What Assets Can I Keep in an Arizona Bankruptcy?
Part of the bankruptcy procedures include exemptions that the courts allow bankruptcy filers to claim when they file their bankruptcy. Unfortunately, there is still a chance that some of your household items will end up sold, depending on the type of bankruptcy you file. To understand what it will mean for you to file bankruptcy, you need to take a long look at the assets you have in your home. If you have a bunch of family heirlooms that have been passed down, you may want to think about what they are worth. The Arizona laws focus on the fair market value of items in bankruptcy.
What is Fair Market Value?
Fair Market Value is a price that items or assets would sell for on the open market. The fair market value should represent an accurate value of the asset. Even though the terminology of fair market value is customarily seen in areas of tax law and the real estate market, it is used in bankruptcy as well.
Liquidation of Assets
In Chapter 7 bankruptcy, the trustee for the case will also be in charge of identifying the personal assets of the filer and liquidating those assets to get financial compensation to distribute among the creditors before the rest is discharged. The trustee seizes assets that can be sold for fair market value, but there are some exemptions that can be filed to save higher dollar assets.
Common exemptions seen in Arizona Chapter 7 cases:
- Property or purchased homes
- The home in which the debtor resides plus the land it is on can be exempt up to $150,000. This amount cannot be doubled if a joint bankruptcy is filed.
- Personal Property
- Items like clothes, jewelry, musical instruments, household furnishings, electronics, firearms, books, and other items inside the home can have exemptions filed on them up to specific fair market values. As an example, if you were given an antique watch that was passed down over generations, if the fair market value is over $150, the trustee may seize this for liquidation.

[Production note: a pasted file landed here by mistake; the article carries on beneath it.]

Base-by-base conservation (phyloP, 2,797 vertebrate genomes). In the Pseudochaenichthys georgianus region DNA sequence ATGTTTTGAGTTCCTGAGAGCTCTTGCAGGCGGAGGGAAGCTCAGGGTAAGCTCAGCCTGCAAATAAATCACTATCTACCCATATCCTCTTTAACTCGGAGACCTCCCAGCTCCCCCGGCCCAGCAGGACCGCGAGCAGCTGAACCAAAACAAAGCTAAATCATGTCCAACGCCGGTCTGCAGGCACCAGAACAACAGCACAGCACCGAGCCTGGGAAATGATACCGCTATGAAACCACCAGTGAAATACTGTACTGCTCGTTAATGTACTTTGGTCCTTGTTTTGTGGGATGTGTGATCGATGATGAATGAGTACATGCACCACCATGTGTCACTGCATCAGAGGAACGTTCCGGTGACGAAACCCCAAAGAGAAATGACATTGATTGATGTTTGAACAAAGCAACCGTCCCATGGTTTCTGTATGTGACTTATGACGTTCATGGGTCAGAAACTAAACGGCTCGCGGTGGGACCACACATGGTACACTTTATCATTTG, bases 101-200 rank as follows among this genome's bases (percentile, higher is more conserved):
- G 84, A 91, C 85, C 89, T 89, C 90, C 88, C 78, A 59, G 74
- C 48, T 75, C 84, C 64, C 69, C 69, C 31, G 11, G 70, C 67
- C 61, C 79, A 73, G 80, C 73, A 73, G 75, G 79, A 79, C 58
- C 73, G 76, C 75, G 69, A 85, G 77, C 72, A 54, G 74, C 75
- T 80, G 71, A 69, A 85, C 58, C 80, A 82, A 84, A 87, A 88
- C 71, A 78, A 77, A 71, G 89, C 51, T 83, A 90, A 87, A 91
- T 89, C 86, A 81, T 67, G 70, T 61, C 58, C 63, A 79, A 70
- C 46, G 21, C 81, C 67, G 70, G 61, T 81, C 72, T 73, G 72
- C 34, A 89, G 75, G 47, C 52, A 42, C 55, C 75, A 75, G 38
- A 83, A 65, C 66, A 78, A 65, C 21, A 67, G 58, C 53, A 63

- Personal property like household items can be doubled in value exemption if filing jointly.
- The equity of a car cannot be more than $6,000 if filing bankruptcy. The only caveat is if the debtor or the debtor’s dependant is disabled, this amount goes up to $12,000.
If you are unsure about what exemptions you qualify for in bankruptcy, a skilled Arizona attorney can help you figure out if Chapter 7 and liquidating your assets is beneficial. You do not liquidate in Chapter 13, you are but on a repayment plan with strict monitoring of spending.
Talk to Your Arizona Bankruptcy Attorney
No one knows more in your specific bankruptcy case than your legal counsel. When you file for bankruptcy in Arizona, it is essential to make sure that you can keep as many of your assets as you can.
Arizona bankruptcy attorneys work day and night on cases that only pertain to bankruptcy. If you need someone on your side that is knowledgeable and can help avoid total loss of assets, call an Arizona bankruptcy attorney to handle your case today.